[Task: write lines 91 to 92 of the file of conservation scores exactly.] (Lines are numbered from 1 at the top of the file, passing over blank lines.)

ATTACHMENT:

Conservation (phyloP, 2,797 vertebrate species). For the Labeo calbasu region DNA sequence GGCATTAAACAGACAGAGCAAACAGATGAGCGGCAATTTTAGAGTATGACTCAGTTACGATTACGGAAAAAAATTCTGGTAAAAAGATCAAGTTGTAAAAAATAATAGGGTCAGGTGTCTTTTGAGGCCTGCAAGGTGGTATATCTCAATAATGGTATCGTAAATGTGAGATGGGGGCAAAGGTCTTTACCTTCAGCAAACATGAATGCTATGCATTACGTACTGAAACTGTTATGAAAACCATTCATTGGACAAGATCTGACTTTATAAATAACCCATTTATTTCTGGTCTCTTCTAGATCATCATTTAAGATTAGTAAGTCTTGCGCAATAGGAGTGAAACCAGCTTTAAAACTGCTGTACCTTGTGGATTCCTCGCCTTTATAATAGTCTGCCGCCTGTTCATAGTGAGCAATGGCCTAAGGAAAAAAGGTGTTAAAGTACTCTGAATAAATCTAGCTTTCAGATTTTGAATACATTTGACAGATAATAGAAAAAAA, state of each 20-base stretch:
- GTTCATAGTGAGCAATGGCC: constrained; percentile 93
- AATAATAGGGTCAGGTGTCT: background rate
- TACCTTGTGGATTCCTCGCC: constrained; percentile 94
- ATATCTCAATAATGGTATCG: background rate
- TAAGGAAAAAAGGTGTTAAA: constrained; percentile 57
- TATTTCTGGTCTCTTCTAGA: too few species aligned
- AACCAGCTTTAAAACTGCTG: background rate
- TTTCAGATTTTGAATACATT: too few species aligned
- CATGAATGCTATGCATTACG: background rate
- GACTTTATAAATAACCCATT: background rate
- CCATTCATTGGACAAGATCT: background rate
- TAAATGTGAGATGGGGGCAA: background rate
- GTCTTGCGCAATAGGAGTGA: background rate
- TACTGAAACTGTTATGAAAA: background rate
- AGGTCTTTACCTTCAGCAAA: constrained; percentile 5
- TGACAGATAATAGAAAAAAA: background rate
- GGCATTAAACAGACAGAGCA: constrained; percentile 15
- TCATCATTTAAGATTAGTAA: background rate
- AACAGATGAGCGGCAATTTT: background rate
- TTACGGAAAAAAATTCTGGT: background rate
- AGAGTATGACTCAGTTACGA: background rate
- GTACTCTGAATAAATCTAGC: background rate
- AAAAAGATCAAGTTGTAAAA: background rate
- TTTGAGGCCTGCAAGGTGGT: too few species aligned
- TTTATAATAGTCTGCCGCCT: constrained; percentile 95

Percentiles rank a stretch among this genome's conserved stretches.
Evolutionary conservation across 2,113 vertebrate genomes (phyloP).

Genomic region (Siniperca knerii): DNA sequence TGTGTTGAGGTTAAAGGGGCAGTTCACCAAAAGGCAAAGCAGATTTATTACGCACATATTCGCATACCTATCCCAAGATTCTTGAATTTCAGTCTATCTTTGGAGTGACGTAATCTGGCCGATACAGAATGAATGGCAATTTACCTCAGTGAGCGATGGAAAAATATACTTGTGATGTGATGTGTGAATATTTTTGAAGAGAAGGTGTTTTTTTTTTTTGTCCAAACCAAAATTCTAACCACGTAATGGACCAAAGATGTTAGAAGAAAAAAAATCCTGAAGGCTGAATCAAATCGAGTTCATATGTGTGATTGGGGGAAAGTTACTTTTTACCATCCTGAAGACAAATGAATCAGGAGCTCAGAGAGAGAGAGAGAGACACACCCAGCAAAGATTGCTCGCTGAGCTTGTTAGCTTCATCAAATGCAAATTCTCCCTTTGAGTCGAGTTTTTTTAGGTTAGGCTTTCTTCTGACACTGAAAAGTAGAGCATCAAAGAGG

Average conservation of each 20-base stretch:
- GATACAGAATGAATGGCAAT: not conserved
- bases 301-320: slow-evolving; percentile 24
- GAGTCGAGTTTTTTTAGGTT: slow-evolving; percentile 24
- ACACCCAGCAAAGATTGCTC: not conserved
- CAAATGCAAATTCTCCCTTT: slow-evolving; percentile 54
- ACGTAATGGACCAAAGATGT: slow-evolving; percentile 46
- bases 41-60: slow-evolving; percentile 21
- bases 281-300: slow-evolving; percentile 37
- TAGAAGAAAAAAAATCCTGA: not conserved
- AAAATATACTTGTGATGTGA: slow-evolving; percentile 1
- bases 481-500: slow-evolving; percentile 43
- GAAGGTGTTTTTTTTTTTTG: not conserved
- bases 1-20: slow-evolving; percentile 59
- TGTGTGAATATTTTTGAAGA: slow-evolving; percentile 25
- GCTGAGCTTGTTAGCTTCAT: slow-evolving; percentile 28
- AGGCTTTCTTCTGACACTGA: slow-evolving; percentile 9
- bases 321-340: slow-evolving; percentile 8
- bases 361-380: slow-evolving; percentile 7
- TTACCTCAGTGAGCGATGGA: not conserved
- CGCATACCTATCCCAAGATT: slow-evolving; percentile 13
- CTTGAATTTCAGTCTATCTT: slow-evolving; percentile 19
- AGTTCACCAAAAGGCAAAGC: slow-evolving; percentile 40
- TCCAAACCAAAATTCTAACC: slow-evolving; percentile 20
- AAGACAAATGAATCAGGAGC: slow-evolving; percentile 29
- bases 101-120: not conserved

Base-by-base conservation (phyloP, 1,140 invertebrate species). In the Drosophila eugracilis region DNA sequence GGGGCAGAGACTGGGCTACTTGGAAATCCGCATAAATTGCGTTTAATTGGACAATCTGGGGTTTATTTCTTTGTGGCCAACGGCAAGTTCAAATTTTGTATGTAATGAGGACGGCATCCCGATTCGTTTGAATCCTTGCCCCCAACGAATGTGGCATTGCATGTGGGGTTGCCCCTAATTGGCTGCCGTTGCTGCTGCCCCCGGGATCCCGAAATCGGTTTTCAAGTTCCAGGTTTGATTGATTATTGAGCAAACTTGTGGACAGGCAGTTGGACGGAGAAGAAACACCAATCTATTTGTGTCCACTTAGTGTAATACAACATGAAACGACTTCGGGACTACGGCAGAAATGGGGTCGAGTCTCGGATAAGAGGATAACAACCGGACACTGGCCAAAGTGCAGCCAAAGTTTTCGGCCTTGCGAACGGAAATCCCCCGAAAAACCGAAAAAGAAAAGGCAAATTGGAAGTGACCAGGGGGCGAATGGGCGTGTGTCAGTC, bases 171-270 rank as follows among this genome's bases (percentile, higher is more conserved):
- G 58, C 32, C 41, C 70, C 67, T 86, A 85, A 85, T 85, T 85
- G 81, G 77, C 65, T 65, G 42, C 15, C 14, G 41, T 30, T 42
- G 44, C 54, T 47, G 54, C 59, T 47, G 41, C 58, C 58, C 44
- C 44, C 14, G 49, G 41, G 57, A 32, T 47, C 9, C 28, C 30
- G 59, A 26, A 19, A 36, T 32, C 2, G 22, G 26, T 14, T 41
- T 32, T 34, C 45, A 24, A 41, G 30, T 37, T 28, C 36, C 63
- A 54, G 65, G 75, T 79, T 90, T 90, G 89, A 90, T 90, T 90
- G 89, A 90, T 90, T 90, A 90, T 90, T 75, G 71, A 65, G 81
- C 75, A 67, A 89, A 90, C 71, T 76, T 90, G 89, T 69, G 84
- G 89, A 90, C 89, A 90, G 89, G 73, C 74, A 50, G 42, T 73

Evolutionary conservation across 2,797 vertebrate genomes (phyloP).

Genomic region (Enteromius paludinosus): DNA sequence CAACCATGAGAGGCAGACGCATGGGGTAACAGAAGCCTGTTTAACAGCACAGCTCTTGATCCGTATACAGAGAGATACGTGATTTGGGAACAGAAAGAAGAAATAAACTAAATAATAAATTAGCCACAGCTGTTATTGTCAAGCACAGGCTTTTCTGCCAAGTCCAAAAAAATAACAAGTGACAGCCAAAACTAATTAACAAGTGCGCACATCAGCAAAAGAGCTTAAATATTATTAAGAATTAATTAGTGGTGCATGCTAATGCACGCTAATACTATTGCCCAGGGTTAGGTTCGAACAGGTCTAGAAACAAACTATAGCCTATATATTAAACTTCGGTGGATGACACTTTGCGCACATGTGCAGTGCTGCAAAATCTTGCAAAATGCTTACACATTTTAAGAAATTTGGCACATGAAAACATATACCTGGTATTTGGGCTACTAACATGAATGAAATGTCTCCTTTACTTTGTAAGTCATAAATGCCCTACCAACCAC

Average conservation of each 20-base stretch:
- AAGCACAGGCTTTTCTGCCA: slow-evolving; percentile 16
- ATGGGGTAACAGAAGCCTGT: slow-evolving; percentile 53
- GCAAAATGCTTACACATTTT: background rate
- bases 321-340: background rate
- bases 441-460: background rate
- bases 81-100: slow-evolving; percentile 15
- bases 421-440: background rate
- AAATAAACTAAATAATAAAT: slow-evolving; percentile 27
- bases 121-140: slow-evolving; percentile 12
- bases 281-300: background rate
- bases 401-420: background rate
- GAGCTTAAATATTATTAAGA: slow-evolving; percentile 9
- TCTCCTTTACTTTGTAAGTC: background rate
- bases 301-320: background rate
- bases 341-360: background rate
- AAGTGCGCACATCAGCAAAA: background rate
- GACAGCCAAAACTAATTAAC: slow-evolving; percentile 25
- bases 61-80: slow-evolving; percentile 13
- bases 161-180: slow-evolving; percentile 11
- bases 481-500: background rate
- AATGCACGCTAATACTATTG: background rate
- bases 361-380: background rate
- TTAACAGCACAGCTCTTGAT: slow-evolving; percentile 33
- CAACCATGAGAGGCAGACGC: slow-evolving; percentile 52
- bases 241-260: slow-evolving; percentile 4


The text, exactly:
- bases 361-380: background rate
- TTAACAGCACAGCTCTTGAT: slow-evolving; percentile 33